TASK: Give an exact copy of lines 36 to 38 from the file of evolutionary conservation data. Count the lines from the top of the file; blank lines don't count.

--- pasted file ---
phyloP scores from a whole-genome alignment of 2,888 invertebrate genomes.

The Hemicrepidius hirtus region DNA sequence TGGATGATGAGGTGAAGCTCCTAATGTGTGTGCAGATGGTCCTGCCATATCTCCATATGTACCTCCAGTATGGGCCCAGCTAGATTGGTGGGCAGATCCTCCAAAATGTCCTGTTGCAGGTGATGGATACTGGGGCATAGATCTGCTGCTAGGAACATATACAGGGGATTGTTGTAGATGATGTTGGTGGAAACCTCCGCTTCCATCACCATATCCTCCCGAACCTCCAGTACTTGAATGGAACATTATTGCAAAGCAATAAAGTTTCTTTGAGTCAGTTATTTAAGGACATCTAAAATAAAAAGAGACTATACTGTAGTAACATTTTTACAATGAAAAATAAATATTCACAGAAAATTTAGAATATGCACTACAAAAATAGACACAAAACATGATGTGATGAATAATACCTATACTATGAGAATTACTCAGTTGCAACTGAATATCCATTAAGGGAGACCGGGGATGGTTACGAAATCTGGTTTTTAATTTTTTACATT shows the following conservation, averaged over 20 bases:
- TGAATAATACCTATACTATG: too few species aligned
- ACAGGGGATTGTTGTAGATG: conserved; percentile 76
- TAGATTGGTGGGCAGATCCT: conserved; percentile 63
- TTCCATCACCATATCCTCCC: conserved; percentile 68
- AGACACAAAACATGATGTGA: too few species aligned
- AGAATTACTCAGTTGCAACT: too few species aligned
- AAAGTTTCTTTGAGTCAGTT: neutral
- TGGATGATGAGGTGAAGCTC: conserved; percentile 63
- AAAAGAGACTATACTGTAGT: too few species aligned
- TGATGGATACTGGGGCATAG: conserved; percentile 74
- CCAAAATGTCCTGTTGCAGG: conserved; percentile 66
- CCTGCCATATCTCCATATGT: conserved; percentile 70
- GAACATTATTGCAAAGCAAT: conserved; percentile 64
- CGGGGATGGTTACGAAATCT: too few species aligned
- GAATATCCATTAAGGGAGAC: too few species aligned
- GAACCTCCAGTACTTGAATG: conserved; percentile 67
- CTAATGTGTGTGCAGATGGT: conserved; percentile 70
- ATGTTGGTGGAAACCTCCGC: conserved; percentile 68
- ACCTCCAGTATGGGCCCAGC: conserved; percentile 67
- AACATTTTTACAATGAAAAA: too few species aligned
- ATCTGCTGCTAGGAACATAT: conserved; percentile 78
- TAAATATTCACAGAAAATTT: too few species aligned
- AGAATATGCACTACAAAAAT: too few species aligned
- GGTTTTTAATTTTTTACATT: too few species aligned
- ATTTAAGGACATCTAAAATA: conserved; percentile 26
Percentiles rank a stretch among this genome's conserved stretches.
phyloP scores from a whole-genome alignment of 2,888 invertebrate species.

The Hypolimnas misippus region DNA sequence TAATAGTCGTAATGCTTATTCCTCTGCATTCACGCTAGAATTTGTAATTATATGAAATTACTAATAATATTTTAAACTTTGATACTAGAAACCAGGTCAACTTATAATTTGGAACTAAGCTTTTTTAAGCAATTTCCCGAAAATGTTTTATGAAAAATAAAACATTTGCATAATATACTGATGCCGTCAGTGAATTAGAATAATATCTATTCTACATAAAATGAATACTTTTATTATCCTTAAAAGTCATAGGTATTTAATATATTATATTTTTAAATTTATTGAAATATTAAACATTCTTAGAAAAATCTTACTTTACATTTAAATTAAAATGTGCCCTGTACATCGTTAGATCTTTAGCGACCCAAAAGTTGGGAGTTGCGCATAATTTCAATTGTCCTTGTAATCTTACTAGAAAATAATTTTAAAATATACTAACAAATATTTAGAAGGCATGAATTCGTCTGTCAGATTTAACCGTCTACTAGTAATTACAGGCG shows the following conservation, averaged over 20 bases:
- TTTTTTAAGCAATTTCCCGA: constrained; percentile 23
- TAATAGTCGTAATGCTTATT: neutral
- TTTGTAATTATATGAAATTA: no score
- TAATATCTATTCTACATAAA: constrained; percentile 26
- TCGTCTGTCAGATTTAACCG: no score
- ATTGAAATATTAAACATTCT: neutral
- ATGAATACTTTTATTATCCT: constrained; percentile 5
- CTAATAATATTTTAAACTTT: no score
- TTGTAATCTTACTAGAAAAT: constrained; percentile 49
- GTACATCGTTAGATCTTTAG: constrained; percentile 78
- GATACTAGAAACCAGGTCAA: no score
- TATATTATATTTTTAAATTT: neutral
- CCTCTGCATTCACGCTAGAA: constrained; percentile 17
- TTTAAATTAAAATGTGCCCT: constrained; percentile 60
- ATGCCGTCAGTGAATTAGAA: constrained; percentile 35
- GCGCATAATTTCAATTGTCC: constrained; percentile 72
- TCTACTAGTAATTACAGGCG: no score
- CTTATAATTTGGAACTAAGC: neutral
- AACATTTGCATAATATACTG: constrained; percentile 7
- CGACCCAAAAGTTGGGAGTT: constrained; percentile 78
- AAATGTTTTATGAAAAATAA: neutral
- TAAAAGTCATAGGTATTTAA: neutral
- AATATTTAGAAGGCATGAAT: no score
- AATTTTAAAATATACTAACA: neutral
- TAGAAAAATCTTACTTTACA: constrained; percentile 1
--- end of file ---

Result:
- ATTGAAATATTAAACATTCT: neutral
- ATGAATACTTTTATTATCCT: constrained; percentile 5
- CTAATAATATTTTAAACTTT: no score